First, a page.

Foundations of Querying

T-SQL is the main language used to manage and manipulate data in Microsoft’s main relational database management system (RDBMS), SQL Server—whether on premises or in the cloud (Microsoft Windows Azure SQL Database). It all stems from the mathematical principals of set theory and predicate logic.

T-SQL is a dialect of standard SQL and therefore the core elements look the same. However, all leading database vendors decides which features to implement and which to not. Also, each vendor usually implements extensions to the standard in cases where the vendor feels an important feature is not covered by the standard.

Writing in a standard way is considered best practice.

Standard SQL is based on the relational model, which is a mathematical model for data management and manipulation. The relational model was initially created and proposed by Edgar F. Codd in 1969. Since then, it has been explained and developed by Chris Date, Hugh Darwen, and others.

A common misconception is that the name “relational” has to do with relationships between tables (that is, foreign keys). Actually, the true source for the model’s name is the mathematical concept relation. A relation in the relational model is what SQL calls a table. The two are not synonymous.

SQL attempts to represent with a table: a relation has a heading and a body.

  • The heading is a set of attributes (what SQL attempts to represent with columns), each of a given type. An attribute is identified by name and type name.
  • The body is a set of tuples (what SQL attempts to represent with rows). Each tuple’s heading is the heading of the relation. Each value of each tuple’s attribute is of its respective type.

What this translates to in T-SQL is that you’re supposed to write queries that interact with the tables as a whole.

Some of the most important principals to understand about T-SQL stem from the relational model’s core foundations—set theory and predicate logic. Remember the heading of a relation is a set of attributes, and the body a set of tuples.

So what is a set?

According to the creator of mathematical set theory, Georg Cantor, a set is described as follows:

By a “set” we mean any collection M into a whole of definite, distinct objects m (which are called the “elements” of M) of our perception or of our thought.

—George Cantor, in “Georg Cantor” by Joseph W. Dauben

(Princeton University Press, 1990)

A set should be considered as a whole. This means that you do not interact with the individual elements of the set, rather with the set as a whole. Notice the term distinct—a set has no duplicates. A set has no duplicates and the set {a, a, b} is considered to be the same as the set {a, b}. There is also no order to a set and {b, a, c} is considered to be the same as {a, b, c}.

Another fundamental aspect of a set is that there’s no relevance to the order of the elements. For this reason, rows in a table have no particular order, conceptually. So when you issue a query against a table and don’t indicate explicitly that you want to return the rows in particular presentation order, the result is supposed to be relational. Therefore, you shouldn’t assume any specific order to the rows in the result, never mind what you know about the physical representation of the data, for example, when the data is indexed.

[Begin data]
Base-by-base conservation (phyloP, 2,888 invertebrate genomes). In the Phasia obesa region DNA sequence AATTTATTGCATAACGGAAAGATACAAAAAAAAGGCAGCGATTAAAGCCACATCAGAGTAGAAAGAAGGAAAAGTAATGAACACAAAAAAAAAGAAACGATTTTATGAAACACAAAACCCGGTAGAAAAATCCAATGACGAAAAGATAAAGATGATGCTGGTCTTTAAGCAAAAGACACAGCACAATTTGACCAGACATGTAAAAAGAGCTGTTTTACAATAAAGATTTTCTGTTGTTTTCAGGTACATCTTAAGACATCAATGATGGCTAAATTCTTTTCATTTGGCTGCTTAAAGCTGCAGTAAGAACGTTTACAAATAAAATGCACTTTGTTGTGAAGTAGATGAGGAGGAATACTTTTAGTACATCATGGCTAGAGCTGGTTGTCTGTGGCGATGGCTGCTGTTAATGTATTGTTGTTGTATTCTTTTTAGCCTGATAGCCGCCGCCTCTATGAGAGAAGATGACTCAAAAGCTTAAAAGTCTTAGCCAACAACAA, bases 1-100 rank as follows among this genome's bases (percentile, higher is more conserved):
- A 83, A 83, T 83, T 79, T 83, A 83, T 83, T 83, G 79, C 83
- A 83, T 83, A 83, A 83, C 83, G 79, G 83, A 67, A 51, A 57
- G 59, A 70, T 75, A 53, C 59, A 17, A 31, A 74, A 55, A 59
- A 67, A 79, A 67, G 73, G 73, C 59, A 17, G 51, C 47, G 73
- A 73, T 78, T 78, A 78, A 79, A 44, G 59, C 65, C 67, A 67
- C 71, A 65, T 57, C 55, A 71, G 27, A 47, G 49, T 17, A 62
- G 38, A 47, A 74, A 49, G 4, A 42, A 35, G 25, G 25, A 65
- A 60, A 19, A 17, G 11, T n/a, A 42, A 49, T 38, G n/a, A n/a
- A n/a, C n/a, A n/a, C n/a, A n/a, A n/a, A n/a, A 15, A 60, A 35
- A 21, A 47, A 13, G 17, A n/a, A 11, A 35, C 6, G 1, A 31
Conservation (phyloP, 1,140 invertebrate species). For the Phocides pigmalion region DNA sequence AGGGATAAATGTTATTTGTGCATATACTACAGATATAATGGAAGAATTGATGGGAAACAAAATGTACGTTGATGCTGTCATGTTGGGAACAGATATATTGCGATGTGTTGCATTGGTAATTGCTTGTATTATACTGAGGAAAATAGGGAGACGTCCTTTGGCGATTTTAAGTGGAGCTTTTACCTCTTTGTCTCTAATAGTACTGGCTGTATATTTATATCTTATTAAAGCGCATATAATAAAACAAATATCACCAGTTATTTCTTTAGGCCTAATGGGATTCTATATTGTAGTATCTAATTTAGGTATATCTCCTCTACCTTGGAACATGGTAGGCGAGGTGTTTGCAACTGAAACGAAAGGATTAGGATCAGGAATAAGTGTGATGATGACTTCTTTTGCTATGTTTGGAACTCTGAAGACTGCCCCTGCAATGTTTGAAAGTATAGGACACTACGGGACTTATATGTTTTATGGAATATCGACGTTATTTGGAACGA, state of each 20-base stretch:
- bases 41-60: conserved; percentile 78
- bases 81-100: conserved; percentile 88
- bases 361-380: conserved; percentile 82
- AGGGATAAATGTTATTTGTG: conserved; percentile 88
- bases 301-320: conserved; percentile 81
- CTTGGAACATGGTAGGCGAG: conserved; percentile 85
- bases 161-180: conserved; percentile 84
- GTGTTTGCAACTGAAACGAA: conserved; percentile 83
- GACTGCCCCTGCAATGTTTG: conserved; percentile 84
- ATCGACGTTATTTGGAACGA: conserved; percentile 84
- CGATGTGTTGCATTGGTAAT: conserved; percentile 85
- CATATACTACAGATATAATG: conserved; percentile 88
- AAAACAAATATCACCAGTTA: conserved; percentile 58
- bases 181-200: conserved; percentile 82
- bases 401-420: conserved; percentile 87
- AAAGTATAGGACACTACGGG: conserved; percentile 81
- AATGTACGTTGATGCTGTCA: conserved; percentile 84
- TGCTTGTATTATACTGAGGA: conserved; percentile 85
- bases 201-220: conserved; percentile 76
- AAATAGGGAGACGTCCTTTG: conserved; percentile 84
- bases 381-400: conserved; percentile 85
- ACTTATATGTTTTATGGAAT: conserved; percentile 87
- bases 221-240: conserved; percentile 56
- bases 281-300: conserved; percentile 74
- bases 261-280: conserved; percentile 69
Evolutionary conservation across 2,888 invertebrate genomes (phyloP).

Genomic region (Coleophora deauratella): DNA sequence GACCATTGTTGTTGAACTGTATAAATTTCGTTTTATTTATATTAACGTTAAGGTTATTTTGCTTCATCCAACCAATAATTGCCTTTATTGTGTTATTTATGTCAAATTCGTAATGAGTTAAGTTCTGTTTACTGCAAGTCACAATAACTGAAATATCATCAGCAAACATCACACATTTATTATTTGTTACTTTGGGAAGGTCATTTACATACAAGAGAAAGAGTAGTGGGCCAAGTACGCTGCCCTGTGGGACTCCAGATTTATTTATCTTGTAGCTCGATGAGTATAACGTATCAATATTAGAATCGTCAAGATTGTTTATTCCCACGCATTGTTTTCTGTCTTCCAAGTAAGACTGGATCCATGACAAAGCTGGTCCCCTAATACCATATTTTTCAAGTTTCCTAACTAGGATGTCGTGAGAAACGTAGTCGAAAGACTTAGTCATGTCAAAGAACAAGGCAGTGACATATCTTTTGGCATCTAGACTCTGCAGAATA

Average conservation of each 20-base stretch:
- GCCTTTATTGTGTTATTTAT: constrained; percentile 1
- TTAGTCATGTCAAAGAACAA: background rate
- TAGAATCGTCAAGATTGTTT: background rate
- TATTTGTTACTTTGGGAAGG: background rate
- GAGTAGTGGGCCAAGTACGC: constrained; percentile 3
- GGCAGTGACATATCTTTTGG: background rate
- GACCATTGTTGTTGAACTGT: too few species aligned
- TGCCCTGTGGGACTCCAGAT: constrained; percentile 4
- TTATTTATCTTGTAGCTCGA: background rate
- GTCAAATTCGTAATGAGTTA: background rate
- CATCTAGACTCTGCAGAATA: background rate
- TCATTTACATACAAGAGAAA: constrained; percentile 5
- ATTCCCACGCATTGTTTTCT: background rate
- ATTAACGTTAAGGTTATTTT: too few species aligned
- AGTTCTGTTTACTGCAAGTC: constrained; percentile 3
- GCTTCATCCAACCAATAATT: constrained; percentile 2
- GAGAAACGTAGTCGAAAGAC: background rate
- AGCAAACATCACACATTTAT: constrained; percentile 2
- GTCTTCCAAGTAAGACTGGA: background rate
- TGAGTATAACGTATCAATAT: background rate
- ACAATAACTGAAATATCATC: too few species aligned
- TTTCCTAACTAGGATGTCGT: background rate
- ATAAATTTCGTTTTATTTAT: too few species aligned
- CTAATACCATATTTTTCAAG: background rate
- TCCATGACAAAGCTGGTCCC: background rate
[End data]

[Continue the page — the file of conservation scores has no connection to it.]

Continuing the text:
The other branch of mathematics that the relational model is based on is called predicate logic. A predicate is an expression, that when attributed to some object, makes a proposition either true or false (two-valued logic) following the law of excluded middle in mathematical logic. For example, “salary greater than $50,000” is a predicate. You can evaluate this predicate for a specific employee, in which case you have a proposition. For example, suppose that for a particular employee, the salary is $60,000. When you evaluate the proposition for that employee, you get a true proposition.

The relational model uses predicates as one of its core elements. You can enforce data integrity by using predicates. You can filter data by using predicates. You can even use predicates to define the data model itself.

Then, there is the concept of NULLs in SQL. Codd, the creator of the relational model, believed in the idea of supporting missing values, and predicates that extend beyond the two-valued logic.

For detailed information about the differences between SQL and the relational model and how to use SQL in a relational way, see SQL and Relational Theory, Second Edition by C. J. Date (O’Reilly Media, 2011).

It’s an excellent book that all database practitioners should read.

Using Correct Terminology

One last point of the chapter is the proper use of T-SQL terminology and incorrect terms.

As an example of incorrect terms in T-SQL, people often use the terms “field” and “record” to refer to what T-SQL calls “column” and “row,” respectively. Fields and records are physical. Fields are what you have in user interfaces in client applications, and records are what you have in files and cursors. Tables are logical, and they have logical rows and columns.